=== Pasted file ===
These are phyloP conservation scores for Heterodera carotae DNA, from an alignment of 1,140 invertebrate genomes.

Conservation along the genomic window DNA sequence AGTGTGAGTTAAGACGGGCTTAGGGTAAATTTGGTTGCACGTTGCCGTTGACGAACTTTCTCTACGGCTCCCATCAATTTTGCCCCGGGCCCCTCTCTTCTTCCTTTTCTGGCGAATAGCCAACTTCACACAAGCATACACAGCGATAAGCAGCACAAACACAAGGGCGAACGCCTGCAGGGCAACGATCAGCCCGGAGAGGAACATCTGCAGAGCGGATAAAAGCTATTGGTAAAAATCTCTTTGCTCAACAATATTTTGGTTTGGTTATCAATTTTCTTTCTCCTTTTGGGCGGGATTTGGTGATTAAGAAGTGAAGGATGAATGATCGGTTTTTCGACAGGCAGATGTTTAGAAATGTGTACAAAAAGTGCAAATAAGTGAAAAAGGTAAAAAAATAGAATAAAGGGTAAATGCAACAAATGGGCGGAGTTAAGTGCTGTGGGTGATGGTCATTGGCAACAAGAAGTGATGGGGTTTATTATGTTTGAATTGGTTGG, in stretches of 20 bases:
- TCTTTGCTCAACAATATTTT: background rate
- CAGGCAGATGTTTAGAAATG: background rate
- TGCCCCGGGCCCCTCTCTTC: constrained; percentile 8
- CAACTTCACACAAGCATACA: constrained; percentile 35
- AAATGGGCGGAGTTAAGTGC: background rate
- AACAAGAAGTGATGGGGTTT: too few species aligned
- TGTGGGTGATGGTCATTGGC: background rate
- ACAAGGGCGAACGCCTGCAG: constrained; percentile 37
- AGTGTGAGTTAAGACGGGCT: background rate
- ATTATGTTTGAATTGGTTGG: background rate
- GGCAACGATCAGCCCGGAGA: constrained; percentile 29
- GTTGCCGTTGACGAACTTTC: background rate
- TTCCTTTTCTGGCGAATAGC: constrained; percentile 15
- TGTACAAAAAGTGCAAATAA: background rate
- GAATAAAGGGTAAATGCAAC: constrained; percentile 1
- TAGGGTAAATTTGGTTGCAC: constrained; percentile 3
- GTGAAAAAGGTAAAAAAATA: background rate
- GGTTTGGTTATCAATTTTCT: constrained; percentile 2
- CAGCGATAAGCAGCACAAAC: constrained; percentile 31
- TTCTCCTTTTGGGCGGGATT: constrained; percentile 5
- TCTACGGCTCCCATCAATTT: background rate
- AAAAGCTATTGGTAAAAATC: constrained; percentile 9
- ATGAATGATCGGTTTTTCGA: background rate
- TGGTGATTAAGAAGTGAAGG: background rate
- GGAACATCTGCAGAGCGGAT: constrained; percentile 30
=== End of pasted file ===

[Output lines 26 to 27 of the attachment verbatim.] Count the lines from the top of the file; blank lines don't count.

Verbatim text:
- TGGTGATTAAGAAGTGAAGG: background rate
- GGAACATCTGCAGAGCGGAT: constrained; percentile 30